Success Case Study
VERA ICONICA ARCHITECTURE
Revenue: Doubling each year
Number of Employees: 6
Length of time in coaching at Interview: 15 months
“Take the risk to change. It’s the hardest thing to do,
but it’s a lot better than being stressed out and being a slave to your company.
To see your own growth is incredibly rewarding.”
–Veronica Schreibeis, Founder of Vera Iconica Architecture
Veronica has rapidly scaled her company, while doubling revenue with strong profitability. In this Success Case Study, Veronica describes in-depth the ways she has utilized coaching to propel her growth.
by Dr. James Cummings
I was recently having a discussion with a colleague about leadership and growing my business. When I used the phrase, “transformational leadership” I was asked, “what’s that?” Continue reading
“Wants our business to be successful”
“Looks for ways to help instead of waiting on me to tell them what to do”
“Someone with similar values who cares about the mission of our team”
These are all descriptions business owners use when asked to describe their “dream” employee.
Yet, too often, business owners feel stuck with employees who fall very short of these descriptors. You may find yourself with a couple of good employees plus a number of employees show up, do some work, but don’t give it their all. In fact, there’s a word for this—“presenteeism.” These are employees who punch the clock and collect their paycheck. They wait for you to tell them what to do, then do a mediocre job with what you have asked of them. Continue reading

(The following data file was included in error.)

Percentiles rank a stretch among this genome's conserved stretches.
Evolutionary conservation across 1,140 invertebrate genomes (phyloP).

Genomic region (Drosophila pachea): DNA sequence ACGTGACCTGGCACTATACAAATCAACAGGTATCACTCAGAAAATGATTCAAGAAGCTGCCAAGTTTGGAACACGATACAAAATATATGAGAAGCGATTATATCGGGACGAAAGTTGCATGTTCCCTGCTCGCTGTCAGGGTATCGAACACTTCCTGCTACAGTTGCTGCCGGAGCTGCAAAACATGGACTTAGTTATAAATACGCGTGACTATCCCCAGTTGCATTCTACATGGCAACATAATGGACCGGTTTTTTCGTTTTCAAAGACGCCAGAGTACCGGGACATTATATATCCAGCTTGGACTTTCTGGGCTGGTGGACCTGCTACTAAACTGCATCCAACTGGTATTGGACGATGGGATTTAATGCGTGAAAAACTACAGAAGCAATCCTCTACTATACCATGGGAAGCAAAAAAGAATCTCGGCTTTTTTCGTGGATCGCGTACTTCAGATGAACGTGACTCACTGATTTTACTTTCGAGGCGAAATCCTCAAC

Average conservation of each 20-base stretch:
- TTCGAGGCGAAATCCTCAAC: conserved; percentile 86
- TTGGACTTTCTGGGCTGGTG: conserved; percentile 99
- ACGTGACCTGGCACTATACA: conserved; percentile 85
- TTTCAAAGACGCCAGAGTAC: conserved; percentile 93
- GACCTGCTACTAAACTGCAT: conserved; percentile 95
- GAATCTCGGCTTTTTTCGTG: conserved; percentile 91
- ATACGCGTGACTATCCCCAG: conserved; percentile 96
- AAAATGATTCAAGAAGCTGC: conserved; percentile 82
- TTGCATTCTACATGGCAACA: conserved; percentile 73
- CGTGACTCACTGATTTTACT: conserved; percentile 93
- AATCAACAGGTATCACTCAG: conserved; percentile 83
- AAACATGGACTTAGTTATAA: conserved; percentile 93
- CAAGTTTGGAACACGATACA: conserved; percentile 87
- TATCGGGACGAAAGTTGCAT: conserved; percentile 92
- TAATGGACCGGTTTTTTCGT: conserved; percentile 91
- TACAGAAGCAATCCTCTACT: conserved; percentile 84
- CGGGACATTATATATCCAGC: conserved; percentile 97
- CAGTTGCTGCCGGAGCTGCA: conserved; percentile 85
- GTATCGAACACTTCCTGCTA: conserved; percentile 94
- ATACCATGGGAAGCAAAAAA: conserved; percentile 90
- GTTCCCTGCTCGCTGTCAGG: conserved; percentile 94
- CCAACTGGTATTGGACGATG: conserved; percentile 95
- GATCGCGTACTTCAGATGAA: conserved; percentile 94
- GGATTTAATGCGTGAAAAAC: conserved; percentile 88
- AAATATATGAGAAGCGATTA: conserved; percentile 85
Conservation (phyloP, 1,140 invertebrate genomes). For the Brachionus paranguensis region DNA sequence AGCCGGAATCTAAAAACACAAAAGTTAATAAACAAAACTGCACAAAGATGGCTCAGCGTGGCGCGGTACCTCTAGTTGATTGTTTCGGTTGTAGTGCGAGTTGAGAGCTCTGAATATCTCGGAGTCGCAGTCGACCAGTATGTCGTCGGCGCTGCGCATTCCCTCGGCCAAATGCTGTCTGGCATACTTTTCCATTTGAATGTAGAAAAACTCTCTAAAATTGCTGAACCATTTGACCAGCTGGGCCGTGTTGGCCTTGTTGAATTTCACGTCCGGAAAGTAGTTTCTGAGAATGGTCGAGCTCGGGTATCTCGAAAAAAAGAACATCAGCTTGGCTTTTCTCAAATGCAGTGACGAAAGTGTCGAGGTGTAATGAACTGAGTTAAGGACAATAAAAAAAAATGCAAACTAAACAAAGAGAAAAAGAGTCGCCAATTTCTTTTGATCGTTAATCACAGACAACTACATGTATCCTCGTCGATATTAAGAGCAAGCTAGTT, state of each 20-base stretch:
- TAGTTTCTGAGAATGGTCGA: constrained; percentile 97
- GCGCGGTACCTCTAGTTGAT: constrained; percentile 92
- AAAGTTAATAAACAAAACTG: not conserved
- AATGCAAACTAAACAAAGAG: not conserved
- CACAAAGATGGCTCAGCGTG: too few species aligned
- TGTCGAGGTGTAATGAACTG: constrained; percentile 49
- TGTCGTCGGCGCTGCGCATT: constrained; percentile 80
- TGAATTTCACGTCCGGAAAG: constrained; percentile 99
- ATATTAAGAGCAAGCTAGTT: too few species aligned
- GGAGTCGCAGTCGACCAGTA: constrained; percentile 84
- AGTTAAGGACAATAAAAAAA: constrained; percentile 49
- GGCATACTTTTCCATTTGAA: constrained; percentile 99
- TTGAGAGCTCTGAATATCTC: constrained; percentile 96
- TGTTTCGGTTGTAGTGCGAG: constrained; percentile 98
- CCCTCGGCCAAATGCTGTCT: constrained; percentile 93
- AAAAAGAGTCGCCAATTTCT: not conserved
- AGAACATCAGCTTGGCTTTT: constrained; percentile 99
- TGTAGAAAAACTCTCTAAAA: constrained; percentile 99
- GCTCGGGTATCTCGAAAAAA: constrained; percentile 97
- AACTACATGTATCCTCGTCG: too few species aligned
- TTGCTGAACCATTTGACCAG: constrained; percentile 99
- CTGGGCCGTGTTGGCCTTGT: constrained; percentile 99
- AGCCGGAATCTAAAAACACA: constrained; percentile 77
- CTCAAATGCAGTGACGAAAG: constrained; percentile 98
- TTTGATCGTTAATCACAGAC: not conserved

Last week I was having a conversation with a manager at a local business. We had scheduled this meeting to discuss strategy. Upon my arrival in her office, it was immediately made clear to me that we were going to be talking about something on her mind that was unrelated to our scheduled meeting. Her topic? “I’m super pissed off today about the people on my team.”
Dr. James Cummings
I speak to business leaders every day, and I hear a cluster of specific topics that are of concern for them. One of these relates to the idea “I have to tell people what to do everyday, or they don’t do anything!” Another relates to understanding the differences between leadership and management. Not surprisingly, these two challenges are closely intertwined.
Although the field of leadership is steadily gaining ground in both academic and professional literature, there is little agreement regarding what leadership actually is. I’ve been interested in the subject since before it became the topic de jour, and I have concluded that leadership is not one concept, but instead a rich, dynamic experience that has several facets to it. In order to understand leadership, it is important to break it down into these smaller parts. One of these smaller parts is understanding the difference between leadership and management; another is understanding the complex psychology behind motivation.